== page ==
Procedure for Selection and Use of Personal Protective Equipment1

Government of the Republic Regulation  of 11 January 2000

entered into force 24 January 2000.

 

This Regulation is established on the basis of subsection 3 (5) of the Occupational Health and Safety Act (RT I 1999, 60, 616).

 

§ 1. Scope of application

(1) This procedure applies to all fields of activity within the scope of application of the Occupational Health and Safety Act.

(2) This procedure provides the conditions for the selection and use of protective equipment and any additions and accessories thereto intended for the personal use of workers, including clothing specifically designed to protect workers against hazards likely to endanger their safety and health at work.

(3) For the purposes of this procedure, the following are not deemed to be personal protective equipment:

1) ordinary working clothes and uniforms;

2) equipment used by emergency and rescue services;

3) personal protective equipment worn or used by the military, the police and other public order agencies;

4) sports equipment;

5) personal protective equipment for means of transport;

6) self-defence or deterrent equipment;

7) portable devices for detecting risks.

 

§ 2. General requirements and obligations

(1) The employer is required to provide personal protective equipment to workers when safety and health risks present at the workplace cannot be avoided or sufficiently limited by technical means of collective protection or by measures, methods or procedures of work.

(2) The employer shall take the necessary measures to ensure that personal protective equipment meets the general requirements for health protection and safety and that the procurement of such equipment is guided by the principles laid down in § 3.

(3) The employer shall provide personal protective equipment free of charge and organise the necessary maintenance and cleaning thereof at the expense of the employer.

(4) The employer shall make sure that all personal protective equipment:

1) fully meets the need for protection;

2) does not require excessive physical effort on the part of the user and does not reduce the effect of any device worn by the user to correct his or her sight or hearing;

3) fits the wearer correctly;

4) corresponds to existing conditions at the workplace;

5) complies with ergonomic requirements and corresponds to the worker's state of health.

(5) Where the presence of more than one risk makes it necessary for a worker to wear simultaneously more than one item of personal protective equipment, such equipment shall be compatible.

(6) The employer is required to:

1) ensure that provision is made at the workplace for facilities for the storage and maintenance of personal protective equipment;

2) keep record of the items of personal protective equipment issued to workers;

3) repair or replace, at the employer’s expense, any item of personal protective equipment which becomes unfit for use before the end of its working life;

4) take the necessary measures to ensure that personal protective equipment issued to workers is in good working condition and clean and that it is regularly inspected and maintained in accordance with the instructions supplied by the manufacturer;

5) arrange for training for workers and, if appropriate, organise demonstrations in the wearing of personal protective equipment, and to inform the workers of the risks against which the wearing of the personal protective equipment protects them;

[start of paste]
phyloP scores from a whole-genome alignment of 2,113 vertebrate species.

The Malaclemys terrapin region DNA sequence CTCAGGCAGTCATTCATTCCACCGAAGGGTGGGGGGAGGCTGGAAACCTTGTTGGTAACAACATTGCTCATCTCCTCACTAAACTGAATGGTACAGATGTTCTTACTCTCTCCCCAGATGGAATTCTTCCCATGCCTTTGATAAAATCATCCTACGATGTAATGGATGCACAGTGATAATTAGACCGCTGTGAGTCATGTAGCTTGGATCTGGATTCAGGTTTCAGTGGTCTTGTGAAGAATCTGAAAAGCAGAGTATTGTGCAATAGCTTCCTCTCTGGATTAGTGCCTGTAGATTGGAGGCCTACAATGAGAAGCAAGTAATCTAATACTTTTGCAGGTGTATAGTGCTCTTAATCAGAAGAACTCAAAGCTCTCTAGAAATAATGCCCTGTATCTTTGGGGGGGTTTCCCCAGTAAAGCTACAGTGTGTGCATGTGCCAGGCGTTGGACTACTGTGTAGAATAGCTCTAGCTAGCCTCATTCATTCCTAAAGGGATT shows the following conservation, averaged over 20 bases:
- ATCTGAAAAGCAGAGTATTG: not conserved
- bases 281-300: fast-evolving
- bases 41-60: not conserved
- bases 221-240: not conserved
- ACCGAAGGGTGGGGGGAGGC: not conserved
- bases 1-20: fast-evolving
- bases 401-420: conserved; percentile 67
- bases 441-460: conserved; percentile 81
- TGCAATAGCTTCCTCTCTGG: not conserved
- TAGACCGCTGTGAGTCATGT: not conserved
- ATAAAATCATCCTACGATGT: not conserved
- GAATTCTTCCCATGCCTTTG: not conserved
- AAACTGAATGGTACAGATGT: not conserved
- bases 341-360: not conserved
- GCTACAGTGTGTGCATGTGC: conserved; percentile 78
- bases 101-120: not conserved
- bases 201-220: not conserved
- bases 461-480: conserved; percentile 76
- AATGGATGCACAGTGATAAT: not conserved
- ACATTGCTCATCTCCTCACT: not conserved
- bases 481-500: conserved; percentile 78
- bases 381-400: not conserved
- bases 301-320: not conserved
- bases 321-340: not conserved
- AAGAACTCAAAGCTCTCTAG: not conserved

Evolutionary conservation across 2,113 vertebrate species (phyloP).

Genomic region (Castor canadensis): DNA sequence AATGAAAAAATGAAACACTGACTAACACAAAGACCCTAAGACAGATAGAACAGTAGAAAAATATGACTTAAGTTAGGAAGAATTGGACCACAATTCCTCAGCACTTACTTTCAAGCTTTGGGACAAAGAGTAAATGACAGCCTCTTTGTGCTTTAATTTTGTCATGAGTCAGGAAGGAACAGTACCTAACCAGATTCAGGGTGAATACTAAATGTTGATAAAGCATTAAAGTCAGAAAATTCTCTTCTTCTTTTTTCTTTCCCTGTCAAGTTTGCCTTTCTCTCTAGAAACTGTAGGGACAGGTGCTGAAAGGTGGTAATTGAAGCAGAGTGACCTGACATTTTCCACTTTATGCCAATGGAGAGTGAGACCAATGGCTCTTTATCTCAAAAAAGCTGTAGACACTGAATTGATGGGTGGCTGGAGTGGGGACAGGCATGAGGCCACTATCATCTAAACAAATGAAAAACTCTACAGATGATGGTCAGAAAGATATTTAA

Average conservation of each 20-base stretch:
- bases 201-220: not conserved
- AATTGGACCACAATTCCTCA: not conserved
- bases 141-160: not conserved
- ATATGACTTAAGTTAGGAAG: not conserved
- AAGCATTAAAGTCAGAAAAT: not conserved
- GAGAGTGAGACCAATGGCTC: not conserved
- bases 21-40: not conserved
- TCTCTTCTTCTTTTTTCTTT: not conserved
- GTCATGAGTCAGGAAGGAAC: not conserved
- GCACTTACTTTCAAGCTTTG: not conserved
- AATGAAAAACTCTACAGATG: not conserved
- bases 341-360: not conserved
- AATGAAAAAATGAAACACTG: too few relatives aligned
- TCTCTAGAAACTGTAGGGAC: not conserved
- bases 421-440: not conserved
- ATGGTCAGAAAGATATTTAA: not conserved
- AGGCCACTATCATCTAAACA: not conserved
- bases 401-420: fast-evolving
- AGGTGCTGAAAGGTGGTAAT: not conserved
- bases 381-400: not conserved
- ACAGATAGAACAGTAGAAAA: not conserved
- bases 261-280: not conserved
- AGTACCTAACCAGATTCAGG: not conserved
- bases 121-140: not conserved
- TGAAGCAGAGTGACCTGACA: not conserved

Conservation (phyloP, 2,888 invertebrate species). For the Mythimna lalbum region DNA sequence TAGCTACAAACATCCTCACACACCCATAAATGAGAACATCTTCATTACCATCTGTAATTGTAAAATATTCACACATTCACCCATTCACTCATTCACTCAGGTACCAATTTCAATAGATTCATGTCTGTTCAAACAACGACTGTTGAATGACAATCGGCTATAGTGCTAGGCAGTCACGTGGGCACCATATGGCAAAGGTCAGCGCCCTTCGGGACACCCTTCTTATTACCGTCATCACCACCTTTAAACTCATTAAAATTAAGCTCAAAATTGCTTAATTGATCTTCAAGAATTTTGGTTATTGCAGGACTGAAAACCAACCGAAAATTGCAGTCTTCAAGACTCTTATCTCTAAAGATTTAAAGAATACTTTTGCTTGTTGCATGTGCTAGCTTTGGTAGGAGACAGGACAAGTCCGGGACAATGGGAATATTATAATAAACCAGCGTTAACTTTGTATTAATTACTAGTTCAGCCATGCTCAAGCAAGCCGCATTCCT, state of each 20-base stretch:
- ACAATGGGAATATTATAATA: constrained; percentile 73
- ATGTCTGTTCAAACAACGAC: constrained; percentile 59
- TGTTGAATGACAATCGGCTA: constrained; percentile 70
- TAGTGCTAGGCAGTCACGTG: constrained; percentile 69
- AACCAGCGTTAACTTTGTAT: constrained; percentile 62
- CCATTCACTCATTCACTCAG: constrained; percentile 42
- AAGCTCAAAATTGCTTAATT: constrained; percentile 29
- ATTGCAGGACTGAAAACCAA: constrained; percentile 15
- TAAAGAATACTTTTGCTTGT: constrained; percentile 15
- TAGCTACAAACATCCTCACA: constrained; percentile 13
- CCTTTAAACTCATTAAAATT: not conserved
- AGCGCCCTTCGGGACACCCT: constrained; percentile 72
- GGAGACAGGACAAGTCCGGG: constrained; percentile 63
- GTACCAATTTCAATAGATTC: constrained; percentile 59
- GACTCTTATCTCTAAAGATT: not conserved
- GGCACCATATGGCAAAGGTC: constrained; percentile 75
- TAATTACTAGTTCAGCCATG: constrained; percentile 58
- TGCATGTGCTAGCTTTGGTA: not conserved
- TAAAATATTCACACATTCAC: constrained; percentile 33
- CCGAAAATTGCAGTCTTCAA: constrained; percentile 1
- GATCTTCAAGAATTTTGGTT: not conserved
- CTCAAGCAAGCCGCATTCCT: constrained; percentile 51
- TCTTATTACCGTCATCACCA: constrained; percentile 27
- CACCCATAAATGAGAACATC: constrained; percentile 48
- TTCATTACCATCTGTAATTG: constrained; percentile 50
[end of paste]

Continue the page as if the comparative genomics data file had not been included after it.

6) organise, pursuant to the Waste Act (RT I 1998, 57, 861; 1999, 23, 353), the handling of personal protective equipment with a best-before date which has passed or which has become unfit for use due to any other reason and the handling of the exchangeable parts of equipment which have become contaminated;

7) indicate danger zones where the use of personal protective equipment is mandatory by appropriate safety signs.

(7) Workers shall maintain personal protective equipment in good working condition and inform the employer or the representative of the employer of any breakdowns of or shortcomings related to the personal protective equipment.

(8) Working environment representatives are required to monitor that workers are provided with appropriate personal protective equipment which is in good working order.

(9) Persons responsible for the design of construction works and the development of work technologies shall take the requirements for occupational health and safety into account hygiene with the aim of minimising the need for personal protective equipment. Where the use of personal protective equipment is still necessary, the designer shall prescribe the types of personal protective equipment to be used and provide the procedure for the use thereof.

 

§ 3. Assessment and selection of personal protective equipment

(1) Before choosing personal protective equipment, the employer is required to analyse and subsequently assess the risks which are present in the working environment and which cannot be avoided by other means than by using personal protective equipment.

(2) After the risks have been identified, the need for protection shall be assessed and the characteristics which personal protective equipment must have in order to be effective against the risks shall be determined.

(3) When selecting personal protective equipment, the employer shall ensure that the equipment meets the requirements provided in subsections 2 (4) and (5). The employer shall also take into account the risks and other influences which the equipment itself may create.

(4) The assessment shall be reviewed if any changes are made to the working environment or to any other factors which may influence the assessment.

(5) The specimen table provided for in Annex 1 may be used as a guideline upon the survey of the risks present at the workplace and upon selection of appropriate personal protective equipment.